Purpose: To report the use of a custom-designed, fluid-ventilated, gas-permeable scleral lens in the treatment of patients under 13 years of age.
Methods: We retrospectively reviewed the medical records of all patients under 13 years of age who were fitted with the Boston Scleral Lens at the Boston Foundation for Sight from January 1996 through June 2006. Age, sex, ophthalmic diagnosis, systemic diagnosis, prior surgical intervention, complications, lens fit and wearing failures, and duration of lens use are reported.
Results: Boston Scleral Lenses were fitted in 47 eyes of 31 patients referred after failure of conventional therapy. Patients ranged in age from 7 months to 12.92 years (mean, 7.75 years) at time of fitting. There were 16 girls and 15 boys in this group. The mean duration of documented scleral lens use was 24 months (range, 0-85 months). A broad range of refractive and ocular surface disorders was treated with this modality, with the vast majority of patients having ocular surface disease (27/31, 87%) rather than refractive disorders (4/31, 13%). Congenital corneal anesthesia syndromes and Stevens-Johnson syndrome each accounted for over one-third of the patients.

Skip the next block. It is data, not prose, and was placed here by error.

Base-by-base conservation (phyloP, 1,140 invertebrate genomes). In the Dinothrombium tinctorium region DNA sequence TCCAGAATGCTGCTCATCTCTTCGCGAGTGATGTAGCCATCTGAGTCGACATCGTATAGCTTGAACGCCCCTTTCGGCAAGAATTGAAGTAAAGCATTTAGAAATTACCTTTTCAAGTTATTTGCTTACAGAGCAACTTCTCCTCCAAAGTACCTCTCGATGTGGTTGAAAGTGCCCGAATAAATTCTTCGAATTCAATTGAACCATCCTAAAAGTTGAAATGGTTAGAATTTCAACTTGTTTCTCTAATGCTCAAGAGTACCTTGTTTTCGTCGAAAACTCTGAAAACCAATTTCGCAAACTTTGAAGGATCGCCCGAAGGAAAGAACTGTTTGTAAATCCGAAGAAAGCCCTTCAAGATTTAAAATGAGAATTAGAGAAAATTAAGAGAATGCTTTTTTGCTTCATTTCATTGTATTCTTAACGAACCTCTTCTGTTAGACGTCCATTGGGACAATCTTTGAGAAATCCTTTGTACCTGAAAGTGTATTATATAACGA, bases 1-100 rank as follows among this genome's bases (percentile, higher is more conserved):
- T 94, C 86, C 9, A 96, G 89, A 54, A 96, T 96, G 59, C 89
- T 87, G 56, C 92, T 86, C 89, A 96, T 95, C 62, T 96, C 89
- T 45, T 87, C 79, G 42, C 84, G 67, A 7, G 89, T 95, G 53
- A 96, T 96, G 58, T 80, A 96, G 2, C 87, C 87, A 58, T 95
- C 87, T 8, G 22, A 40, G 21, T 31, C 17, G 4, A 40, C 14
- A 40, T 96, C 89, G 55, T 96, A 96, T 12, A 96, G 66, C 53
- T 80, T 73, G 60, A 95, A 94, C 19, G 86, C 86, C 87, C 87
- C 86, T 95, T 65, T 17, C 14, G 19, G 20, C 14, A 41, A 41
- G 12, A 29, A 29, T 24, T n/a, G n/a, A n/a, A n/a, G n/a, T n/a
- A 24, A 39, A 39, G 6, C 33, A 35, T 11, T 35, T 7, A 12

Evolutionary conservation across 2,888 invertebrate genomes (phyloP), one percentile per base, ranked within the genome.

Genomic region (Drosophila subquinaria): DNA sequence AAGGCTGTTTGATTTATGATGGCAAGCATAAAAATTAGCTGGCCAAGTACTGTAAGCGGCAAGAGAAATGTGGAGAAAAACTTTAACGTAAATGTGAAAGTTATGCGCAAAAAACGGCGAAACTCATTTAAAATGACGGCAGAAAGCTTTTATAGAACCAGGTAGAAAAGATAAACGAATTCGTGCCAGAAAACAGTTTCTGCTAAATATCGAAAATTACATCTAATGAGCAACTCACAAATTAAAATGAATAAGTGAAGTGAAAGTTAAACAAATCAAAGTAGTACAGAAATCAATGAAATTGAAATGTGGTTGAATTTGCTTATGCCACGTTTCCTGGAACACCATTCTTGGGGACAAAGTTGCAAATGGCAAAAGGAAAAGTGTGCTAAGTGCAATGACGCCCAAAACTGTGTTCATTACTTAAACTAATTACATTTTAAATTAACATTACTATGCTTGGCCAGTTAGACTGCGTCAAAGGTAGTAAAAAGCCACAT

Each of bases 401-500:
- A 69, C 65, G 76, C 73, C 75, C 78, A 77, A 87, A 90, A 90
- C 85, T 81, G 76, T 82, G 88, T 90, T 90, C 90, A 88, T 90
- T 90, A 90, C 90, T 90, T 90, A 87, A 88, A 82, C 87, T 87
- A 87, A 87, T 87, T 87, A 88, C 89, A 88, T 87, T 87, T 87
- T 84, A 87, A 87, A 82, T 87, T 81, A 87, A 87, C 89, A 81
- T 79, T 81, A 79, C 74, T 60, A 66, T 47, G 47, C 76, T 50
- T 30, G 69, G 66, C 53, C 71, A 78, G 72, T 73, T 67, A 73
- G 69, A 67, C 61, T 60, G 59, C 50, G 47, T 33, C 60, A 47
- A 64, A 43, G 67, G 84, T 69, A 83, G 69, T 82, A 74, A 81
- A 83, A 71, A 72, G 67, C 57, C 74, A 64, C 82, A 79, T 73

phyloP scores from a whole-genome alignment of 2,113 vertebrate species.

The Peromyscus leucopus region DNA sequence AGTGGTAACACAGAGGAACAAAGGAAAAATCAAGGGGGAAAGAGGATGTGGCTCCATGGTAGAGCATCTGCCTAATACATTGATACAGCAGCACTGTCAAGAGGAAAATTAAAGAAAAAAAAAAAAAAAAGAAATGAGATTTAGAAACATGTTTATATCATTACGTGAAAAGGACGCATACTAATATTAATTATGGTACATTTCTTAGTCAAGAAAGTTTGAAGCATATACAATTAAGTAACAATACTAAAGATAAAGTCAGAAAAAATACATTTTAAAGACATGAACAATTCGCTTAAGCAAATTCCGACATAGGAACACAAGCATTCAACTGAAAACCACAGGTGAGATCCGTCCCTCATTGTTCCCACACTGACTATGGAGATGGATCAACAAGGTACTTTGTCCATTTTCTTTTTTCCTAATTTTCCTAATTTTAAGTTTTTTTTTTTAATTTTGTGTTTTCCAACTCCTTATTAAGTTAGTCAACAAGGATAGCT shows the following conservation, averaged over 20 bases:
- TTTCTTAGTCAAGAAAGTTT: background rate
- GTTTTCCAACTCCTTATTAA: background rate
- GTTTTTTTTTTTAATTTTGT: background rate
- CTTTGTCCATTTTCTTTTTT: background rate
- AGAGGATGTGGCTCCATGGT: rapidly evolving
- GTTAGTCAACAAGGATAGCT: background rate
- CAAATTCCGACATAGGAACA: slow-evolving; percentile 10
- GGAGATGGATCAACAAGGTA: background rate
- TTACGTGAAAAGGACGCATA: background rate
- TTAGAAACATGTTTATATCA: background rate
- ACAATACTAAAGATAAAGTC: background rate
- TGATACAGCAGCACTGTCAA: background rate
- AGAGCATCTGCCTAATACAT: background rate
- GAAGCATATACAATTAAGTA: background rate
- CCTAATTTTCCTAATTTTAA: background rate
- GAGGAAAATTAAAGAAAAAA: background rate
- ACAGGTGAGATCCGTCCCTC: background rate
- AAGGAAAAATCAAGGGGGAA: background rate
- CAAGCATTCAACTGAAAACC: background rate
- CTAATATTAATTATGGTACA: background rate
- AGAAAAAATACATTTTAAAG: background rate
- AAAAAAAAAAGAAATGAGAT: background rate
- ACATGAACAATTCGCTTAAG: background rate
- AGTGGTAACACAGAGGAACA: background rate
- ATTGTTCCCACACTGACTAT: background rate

Conclusions: The Boston Scleral Lens is a custom-designed, fluid-ventilated, rigid gas-permeable scleral lens that vaults the cornea retaining a pool of oxygenated artificial tears over the corneal surface. The Boston Scleral Lens is a treatment option, after failure of conventional therapy, for a broad range of ocular surface and refractive disorders in the pediatric age group. Pediatric ophthalmologists should be aware of this treatment modality, particularly in the management of severe ocular surface disease.